With pay rises in the wind for councillors it's got to be said that it would be a great idea.

With better pay structures the opportunity to attract potential councillors will be wonderful.

We might also be swamped with common sense and greater business acumen.

Keep pay rates low and we may as well visit the farm and round up some more sheep for next time.

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Kingsley Ridings
Rotorua

Tax landlords
New Zealand doesn't need landlords, instead it needs a government that will actually govern.

Winston Peters threw his lot in with Labour on the basis that something had to be done about the exploitative nature of rich-NZ. Well, Winston, do something. It's notable that a lot of NZ First's support is from retired people that likely have homeless millennial children or grandchildren (or are semi-homeless themselves).

In my view, a tax on second residential properties would be a start: 40 per cent a year would do. The second residences would belong to any of the family group or trust, I suppose, to avoid the wealthy passing them on to their spouses and at-home kids.

Then they might be allowed to avoid the tax by selling to non-related first-home buyer within the first year. Corporations ought to be prohibited from renting houses out. (Abridged)

GJ Philip
Taupo

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Who's paying?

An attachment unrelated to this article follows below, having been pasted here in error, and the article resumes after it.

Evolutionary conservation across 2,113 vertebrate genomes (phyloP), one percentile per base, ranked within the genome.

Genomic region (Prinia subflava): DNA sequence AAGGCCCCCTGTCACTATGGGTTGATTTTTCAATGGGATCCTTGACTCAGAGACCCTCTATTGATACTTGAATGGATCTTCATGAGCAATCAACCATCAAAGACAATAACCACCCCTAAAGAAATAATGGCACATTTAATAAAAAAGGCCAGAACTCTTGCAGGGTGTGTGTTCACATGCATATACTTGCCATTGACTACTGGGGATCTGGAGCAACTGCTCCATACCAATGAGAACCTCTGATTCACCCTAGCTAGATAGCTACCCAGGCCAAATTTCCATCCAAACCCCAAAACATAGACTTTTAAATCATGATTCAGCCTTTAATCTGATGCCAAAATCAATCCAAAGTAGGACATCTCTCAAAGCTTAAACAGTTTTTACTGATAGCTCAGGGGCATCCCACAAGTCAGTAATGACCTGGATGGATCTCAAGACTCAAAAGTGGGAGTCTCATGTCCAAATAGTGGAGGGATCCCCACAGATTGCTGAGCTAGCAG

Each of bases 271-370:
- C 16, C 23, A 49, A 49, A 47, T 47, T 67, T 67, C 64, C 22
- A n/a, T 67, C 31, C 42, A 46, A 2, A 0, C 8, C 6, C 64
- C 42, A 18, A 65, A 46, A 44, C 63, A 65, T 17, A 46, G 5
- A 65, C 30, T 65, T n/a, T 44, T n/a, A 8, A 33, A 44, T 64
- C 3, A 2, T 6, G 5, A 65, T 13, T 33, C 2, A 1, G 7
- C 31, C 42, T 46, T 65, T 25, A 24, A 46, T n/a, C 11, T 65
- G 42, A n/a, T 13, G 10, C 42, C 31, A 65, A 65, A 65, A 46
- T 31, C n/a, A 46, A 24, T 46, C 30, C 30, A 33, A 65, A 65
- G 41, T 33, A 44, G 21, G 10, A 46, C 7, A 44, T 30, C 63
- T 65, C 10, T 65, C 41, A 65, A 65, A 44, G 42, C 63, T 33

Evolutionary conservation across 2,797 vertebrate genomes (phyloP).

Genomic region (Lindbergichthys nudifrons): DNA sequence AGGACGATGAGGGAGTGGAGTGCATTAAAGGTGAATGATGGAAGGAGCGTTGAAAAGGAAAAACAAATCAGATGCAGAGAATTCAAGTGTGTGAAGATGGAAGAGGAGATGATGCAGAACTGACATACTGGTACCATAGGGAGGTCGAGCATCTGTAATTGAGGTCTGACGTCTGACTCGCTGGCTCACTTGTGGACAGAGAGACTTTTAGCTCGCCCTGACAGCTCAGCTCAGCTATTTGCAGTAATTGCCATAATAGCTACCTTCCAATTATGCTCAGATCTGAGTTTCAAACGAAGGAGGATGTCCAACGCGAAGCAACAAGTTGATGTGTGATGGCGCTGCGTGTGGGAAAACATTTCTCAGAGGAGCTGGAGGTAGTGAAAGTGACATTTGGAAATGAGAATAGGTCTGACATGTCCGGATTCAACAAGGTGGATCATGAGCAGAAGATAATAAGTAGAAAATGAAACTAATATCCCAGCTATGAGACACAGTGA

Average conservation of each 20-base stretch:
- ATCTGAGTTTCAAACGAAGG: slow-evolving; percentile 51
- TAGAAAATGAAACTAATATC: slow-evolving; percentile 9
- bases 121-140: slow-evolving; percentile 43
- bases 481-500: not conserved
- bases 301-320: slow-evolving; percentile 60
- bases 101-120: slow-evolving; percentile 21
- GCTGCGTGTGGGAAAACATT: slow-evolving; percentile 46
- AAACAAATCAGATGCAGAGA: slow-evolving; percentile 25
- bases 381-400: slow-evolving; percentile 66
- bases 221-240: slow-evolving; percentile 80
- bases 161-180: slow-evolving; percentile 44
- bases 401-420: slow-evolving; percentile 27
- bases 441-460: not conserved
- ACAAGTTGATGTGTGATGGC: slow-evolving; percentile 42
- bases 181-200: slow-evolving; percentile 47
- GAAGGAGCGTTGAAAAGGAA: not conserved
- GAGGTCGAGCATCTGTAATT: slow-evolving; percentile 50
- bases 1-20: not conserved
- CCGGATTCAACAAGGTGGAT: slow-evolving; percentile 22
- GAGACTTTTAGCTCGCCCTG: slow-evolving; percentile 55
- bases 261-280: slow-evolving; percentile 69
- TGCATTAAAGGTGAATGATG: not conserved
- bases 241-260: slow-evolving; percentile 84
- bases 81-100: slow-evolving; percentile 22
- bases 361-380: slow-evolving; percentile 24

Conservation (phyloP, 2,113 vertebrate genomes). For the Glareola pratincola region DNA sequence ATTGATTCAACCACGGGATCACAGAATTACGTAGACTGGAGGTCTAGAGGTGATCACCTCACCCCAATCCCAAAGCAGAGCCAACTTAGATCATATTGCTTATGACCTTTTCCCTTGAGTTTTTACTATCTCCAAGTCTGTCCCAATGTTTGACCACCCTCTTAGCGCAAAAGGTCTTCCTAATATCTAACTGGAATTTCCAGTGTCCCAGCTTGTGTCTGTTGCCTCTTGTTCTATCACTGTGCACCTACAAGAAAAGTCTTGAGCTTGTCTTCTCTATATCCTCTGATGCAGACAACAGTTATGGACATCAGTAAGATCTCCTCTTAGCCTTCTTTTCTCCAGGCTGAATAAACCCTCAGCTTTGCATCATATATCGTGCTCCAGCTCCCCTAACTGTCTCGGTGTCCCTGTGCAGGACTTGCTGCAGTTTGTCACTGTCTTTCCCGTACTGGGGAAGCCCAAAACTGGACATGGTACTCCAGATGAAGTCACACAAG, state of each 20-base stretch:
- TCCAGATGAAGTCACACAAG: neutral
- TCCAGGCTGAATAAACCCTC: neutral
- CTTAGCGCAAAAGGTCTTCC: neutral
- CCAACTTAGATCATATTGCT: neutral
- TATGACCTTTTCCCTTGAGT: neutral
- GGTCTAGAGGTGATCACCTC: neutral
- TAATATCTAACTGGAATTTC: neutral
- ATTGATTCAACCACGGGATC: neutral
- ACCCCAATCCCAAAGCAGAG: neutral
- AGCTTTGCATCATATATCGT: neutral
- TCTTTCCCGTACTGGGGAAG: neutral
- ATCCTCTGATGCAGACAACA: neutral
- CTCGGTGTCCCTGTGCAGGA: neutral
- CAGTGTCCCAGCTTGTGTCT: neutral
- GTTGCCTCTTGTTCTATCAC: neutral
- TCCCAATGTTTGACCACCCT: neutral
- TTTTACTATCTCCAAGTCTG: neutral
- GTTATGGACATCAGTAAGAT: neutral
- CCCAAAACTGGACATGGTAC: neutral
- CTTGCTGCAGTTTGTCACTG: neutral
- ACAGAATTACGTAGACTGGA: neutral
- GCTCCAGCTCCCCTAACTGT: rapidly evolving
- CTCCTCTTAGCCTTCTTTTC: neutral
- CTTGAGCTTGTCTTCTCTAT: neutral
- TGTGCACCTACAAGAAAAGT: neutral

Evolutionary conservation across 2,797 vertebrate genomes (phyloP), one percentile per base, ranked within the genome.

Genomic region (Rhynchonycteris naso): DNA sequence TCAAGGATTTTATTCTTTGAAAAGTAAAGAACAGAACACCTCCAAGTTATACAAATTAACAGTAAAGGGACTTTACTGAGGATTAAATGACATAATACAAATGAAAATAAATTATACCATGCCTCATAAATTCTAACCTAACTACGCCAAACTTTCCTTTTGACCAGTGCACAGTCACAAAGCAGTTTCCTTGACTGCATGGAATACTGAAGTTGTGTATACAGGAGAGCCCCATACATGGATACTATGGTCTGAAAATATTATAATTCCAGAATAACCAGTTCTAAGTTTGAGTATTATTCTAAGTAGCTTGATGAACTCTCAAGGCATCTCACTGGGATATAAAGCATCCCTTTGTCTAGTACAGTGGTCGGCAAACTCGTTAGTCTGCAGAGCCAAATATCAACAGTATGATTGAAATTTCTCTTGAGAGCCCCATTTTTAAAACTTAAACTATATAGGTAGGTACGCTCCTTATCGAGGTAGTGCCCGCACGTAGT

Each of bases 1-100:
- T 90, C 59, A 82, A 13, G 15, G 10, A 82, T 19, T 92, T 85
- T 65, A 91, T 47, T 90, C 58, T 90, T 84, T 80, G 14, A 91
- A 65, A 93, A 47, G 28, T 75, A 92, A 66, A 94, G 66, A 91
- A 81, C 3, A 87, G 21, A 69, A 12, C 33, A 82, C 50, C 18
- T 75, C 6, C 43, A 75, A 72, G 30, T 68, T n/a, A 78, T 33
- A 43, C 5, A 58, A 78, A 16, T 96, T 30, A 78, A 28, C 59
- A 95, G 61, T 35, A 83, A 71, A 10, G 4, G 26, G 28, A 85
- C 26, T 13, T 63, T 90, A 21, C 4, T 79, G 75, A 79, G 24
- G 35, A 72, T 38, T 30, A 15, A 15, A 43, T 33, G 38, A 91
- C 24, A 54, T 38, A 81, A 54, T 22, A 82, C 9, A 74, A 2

It is great to see that the repair of the museum has a start time but I'm still puzzled by who's paying for the job (Local News, September 7).

Of the estimated $30.5 million, $500,000 is to be spent in the first year followed by $15m in the following two years.

Council "assumes about half of the project could be funded externally". Does that mean that ratepayers have to front up with the other half? Odd.

Why does it need about $15m funded externally and a similar amount from us when the museum had material damage / natural disaster insurance for $56m, the excess being 10 per cent (LGOIMA)?

Why wasn't any insurance contribution mentioned in Stewart Brown's report at the operation and monitoring committee meeting?

If everything was as it should have been, ratepayers would be looking for only about $3m (10 per cent of the estimated cost), insurance covering most of the remainder. We need a clear explanation.

Paddi Hodgkiss
Rotorua